What Is Teflon And Why You Should Avoid It - The Good Human (2)

Also, be sure to keep pet birds out of the kitchen!

Another thing to be aware of is the self-cleaning function inside your oven. If you have this, do not use it. The high temperatures can cause toxic fumes to be released from the non-stick interior surface.

So while there are no conclusive reports, or long-term studies on the implications of using Teflon and other non-stick cookware regarding human health, there is enough evidence to suggest we should avoid it where possible.

Would you like a side of polytetrafluoroethylene with your eggs? Me neither! I have opted for cast iron and stainless steel in my kitchen.

What are your thoughts? Do you have any experience, positive or negative of using non-stick pans? Do you skip the non-stick?

How to Safely Use Teflon Pans

Many kitchens use non-stick cookware that does cooking and cleaning a breeze.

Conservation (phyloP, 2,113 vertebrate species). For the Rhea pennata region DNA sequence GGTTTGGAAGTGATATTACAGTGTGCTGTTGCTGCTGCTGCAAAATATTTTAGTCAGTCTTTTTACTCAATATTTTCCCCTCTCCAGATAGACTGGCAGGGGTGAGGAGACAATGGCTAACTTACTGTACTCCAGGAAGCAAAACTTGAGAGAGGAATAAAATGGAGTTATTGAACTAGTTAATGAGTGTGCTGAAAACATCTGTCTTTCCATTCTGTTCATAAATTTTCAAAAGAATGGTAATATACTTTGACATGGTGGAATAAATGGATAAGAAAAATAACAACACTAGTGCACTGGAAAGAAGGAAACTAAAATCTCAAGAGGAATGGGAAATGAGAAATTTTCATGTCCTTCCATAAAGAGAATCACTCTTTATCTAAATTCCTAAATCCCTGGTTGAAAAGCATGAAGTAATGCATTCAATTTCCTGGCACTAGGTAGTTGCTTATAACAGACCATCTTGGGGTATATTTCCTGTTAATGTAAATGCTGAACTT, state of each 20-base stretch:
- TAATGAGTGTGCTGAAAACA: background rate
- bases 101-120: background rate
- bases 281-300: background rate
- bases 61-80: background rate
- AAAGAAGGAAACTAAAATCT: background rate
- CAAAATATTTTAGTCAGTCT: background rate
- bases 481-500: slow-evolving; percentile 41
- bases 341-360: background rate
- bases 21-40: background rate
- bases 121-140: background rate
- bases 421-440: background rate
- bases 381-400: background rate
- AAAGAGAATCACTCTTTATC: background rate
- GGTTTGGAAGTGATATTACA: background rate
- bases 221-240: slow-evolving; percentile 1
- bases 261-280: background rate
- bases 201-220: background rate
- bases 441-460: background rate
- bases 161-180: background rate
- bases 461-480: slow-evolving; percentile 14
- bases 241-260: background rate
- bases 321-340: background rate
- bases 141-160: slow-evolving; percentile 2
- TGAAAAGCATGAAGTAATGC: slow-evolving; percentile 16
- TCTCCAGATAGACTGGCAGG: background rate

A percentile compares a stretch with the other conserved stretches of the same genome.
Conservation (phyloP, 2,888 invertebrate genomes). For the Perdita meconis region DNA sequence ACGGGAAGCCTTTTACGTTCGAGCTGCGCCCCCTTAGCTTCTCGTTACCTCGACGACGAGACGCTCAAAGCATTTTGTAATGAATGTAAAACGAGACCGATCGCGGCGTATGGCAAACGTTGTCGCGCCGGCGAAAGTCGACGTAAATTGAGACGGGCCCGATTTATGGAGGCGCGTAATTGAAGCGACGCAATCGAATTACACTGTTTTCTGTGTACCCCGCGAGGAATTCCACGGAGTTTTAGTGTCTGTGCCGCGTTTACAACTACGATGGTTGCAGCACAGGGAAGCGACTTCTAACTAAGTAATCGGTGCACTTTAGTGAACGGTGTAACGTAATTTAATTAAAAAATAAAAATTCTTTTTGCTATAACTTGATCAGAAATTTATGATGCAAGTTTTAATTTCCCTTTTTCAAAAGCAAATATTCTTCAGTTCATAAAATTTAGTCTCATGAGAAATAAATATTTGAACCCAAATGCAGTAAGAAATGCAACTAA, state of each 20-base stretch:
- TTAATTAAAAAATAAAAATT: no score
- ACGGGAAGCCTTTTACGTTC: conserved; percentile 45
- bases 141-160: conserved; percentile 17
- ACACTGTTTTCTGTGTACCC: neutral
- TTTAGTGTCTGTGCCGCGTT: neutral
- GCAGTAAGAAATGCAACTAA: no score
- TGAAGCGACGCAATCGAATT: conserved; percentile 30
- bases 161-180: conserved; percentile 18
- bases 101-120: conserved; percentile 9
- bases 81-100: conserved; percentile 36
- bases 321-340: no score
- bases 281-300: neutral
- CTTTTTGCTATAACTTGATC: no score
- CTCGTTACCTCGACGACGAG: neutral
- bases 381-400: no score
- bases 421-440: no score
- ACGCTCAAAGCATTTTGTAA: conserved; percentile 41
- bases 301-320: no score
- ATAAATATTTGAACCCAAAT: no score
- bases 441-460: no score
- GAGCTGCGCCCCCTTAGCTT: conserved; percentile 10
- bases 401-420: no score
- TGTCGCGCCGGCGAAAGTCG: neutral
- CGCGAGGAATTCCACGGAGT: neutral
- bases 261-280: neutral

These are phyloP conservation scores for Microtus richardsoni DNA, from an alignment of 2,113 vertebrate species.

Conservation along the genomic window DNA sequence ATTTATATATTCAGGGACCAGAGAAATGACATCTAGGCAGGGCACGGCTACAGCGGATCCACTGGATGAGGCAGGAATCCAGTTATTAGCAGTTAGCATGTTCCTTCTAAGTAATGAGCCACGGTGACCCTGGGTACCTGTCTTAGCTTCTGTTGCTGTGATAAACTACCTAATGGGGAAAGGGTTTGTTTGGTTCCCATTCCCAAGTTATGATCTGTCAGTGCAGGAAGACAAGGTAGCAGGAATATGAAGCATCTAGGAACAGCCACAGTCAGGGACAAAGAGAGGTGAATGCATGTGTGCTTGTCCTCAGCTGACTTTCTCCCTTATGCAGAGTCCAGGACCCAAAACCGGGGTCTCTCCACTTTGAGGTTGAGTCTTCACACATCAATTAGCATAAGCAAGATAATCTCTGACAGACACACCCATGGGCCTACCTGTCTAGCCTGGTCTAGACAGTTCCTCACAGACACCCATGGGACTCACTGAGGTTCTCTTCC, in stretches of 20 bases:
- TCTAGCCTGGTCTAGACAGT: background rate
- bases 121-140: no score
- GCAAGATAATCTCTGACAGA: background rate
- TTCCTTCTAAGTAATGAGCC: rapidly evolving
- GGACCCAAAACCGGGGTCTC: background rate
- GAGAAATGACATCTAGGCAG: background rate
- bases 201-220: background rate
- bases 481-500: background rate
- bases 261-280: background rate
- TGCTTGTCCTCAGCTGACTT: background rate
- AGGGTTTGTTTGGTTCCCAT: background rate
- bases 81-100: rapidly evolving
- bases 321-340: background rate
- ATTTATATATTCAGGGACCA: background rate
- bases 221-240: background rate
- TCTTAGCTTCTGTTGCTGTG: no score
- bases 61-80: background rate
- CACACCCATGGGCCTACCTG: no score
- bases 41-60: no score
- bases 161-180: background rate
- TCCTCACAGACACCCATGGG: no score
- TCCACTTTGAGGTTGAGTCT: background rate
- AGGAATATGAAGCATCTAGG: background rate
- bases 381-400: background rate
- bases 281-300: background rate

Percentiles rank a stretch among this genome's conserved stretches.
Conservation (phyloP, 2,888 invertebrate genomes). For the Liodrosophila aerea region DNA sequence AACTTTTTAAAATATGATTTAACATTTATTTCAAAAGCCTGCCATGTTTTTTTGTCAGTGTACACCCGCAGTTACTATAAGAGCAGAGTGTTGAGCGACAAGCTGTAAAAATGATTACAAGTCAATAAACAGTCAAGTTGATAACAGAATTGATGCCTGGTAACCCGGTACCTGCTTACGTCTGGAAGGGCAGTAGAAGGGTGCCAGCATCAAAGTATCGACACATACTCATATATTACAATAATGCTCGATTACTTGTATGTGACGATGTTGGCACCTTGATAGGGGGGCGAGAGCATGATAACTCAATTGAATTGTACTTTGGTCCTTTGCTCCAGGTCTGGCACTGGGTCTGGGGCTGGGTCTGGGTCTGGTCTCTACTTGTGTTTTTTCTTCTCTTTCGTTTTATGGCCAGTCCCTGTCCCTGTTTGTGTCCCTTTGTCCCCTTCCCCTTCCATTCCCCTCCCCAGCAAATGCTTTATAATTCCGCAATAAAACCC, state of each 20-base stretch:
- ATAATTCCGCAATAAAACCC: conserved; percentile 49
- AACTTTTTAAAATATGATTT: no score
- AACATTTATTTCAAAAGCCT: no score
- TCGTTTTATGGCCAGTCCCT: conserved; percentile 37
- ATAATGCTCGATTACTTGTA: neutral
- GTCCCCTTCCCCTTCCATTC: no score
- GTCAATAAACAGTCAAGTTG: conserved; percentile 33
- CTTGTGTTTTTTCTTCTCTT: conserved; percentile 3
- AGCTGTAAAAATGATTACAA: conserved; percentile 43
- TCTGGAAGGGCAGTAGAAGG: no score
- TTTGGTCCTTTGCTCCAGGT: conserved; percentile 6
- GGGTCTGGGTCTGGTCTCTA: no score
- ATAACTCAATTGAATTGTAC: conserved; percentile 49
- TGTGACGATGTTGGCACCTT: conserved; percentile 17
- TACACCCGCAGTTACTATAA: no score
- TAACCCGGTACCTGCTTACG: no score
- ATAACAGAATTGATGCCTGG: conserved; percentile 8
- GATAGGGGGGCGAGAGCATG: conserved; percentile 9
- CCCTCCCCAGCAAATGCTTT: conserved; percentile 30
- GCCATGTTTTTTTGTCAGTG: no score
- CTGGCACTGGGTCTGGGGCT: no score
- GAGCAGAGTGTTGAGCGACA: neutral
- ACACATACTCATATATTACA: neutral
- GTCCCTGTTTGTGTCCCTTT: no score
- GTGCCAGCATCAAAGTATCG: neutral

Teflon is a polymer that was a chemical miracle in the 1930s; it is so unreactive that food molecules cannot link to it and slide right off. Polytetrafluoroethylene, or PTFE, is its chemical name.

PTFE is one of around 4,700 molecules that make up the PFAS (polyfluoroalkyl substances) family of chemicals, popularly known as “forever chemicals.”

They are a kind of synthetic chemical for making fiber-based food packaging water and oil resistant.

Teflon, on the other hand, has been PFOA-free since 2013.

For safe and ordinary home cooking, do not let the temperatures exceed 500°F when using Teflon.

(Video) 4 Types of Toxic Cookware to Avoid and 4 Safe Alternatives

So, on the cooktop, use your non-stick cookware on low-to-medium heat, but not on high heat or for higher cooking techniques like broiling.

Teflon cookware is a healthy and easy method to prepare your meals that are also safe to use daily.

You can cook securely with Teflon by following a few straightforward safety measures in the kitchen.

1. Use pans that are PFOA-free

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Check your cookware labels to say PFOA-free and that you are using non-stick pans made after 2013.

2. Make use of the appropriate cooking utensils

Do not use cooking utensils made of metal or other abrasive materials to protect the PTFE surface of your pan. Instead, use wooden, plastic, or silicone cooking implements to stir and flip your meal.

3. Don’t preheat a non-stick pan that isn’t filled